Pancreatic cancer is one of the most malignant tumors. It is called “the king of cancer” because of its low survival rate and extremely short survival period. It is usually asymptomatic in the early stage and often spreads to the whole body when it is diagnosed.
Pancreatic cancer is difficult to diagnose and difficult to treat, and is closely related to its special tumor microenvironment. Unlike other cancers, pancreatic tumor cells are encapsulated in a “protective layer” composed of interstitial cells and their secreted intercellular matrix. This not only increases the difficulty of disease detection, but also allows pancreatic cancer cells to evade attacks by chemotherapy drugs and the immune system. Patients are therefore resistant to a variety of anticancer drugs.
The protective interstitial cell layer is mainly composed of pancreatic stellate cells, which can account for up to 90% of advanced pancreatic tumors. Previous studies have shown that if the pancreatic stellate cells are killed, the tumor will get worse. Therefore, scientists have always wanted to know how they collude with cancer cells.
On April 17, a study published in the journal Nature, an international team of scientists from the Salk Institute of Biology and China Southern University of Science and Technology found that leukemia inhibitors were secreted by stellate cells. The signaling protein of (Leukemia inhibitory factor, LIF) may be the Achilles heel of pancreatic cancer.
In fact, very early on, researchers suspected that stellate cells communicated with tumor cells through specific signaling proteins, but they never knew which one. Professor Tony Hunter of the Salk Institute believes that understanding the communication network between cancer cells and stellate cells may help develop more effective pancreatic cancer therapies and tools for earlier diagnosis.
In this study, Professor THunter first developed an integrated proteomic analysis strategy for studying intercellular signal transduction in the tumor microenvironment to analyze proteins secreted from stellate cells.
It has been found that pancreatic stellate cells, which are normally dormant in normal tissues, become active in order to form a protective “shell” for the tumor. The activated stellate cells secrete LIF, which transmits stimulation signals to adjacent tumor cells, thereby promoting the development of pancreatic cancer.
LIF is a key paracrine factor
To assess whether LIF could serve as a potential therapeutic target, the researchers investigated the effects of blocking or disrupting LIF function on tumor growth. In the KPC mouse model of pancreatic cancer, the selective knock-out of LIF receptor membrane protein LIFR can slow down the malignant development of pancreatic tumors, prolong the survival time of mice, and enhance the efficacy of the chemotherapy drug gemcitabine. In addition, LIF antibody binding to chemotherapy can also significantly prolong the survival of pancreatic cancer mice. According to Professor Hunter, this suggests that LIF antibodies are expected to be used in combination with other therapies to treat pancreatic cancer.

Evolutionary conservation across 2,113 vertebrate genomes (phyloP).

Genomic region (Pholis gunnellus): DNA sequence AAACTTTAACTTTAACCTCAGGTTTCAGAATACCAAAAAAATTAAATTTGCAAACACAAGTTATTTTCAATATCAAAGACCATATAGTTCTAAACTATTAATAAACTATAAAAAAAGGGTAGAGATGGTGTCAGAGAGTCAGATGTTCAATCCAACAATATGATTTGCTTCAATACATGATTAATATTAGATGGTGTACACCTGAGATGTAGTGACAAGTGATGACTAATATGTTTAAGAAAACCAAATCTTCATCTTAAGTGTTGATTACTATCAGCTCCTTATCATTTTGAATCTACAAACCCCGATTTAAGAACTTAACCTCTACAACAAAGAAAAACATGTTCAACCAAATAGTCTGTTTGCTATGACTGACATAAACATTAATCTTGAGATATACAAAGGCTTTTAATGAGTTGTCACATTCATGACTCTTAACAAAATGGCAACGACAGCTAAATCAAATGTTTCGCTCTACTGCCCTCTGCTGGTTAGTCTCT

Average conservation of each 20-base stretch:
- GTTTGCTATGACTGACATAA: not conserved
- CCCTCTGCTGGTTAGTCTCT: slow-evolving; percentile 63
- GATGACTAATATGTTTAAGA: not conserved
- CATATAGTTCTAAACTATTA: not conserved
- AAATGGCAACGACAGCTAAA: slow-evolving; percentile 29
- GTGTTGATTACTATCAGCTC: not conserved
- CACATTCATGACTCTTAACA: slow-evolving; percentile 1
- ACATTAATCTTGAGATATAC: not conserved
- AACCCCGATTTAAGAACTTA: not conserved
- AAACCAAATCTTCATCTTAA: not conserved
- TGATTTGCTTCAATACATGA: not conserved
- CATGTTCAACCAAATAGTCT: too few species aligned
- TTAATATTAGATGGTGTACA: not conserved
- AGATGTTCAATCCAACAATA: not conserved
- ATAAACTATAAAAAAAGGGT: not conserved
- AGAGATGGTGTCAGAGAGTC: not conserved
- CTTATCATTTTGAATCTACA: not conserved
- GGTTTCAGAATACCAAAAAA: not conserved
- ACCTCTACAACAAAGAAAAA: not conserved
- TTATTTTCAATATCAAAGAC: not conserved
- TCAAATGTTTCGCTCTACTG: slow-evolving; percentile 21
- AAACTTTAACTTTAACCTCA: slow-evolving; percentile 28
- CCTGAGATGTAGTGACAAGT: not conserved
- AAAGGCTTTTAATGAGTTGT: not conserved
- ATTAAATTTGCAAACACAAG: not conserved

LIF antibodies provide therapeutic benefit to pancreatic ductal adenocarcinoma by affecting cancer cell differentiation
In addition to examining the effects of blocking LIF on mice, the researchers also examined the levels of LIF in tumor tissue and blood in human pancreatic cancer patients. The results showed that patients with tumors and blood contained high levels of LIF, and the level of LIF was significantly correlated with tumor progression and patient response to chemotherapy.
In pancreatic cancer tissues, LIF (green) mainly expressed in activated pancreatic stellate cells appears together with immune cells (purple) and cancer cells (yellow).
LIF is a very important factor in the embryonic phase, helping stem cells maintain their developmental potential, but usually disappears in adulthood. In this study, both mouse models and human pancreatic cancer analysis showed that high levels of LIF were significantly associated with tumor cell status and response to chemotherapy. This means that LIF may be a useful biomarker for faster and more effective diagnosis of pancreatic cancer (currently, the only FDA-approved pancreatic cancer biomarker is a carbohydrate antigen called CA19-9); At the same time, it may also be a good target for subverting the treatment of pancreatic cancer.
Based in part on the discovery by Professor Hunter, a Canadian company called Northern Biologics has launched Phase I clinical trials of LIF antibodies for advanced pancreatic cancer and other types of cancer.
“Our research results have a direct impact on human fatal cancer, which is very enjoyable.” Professor Hunter said.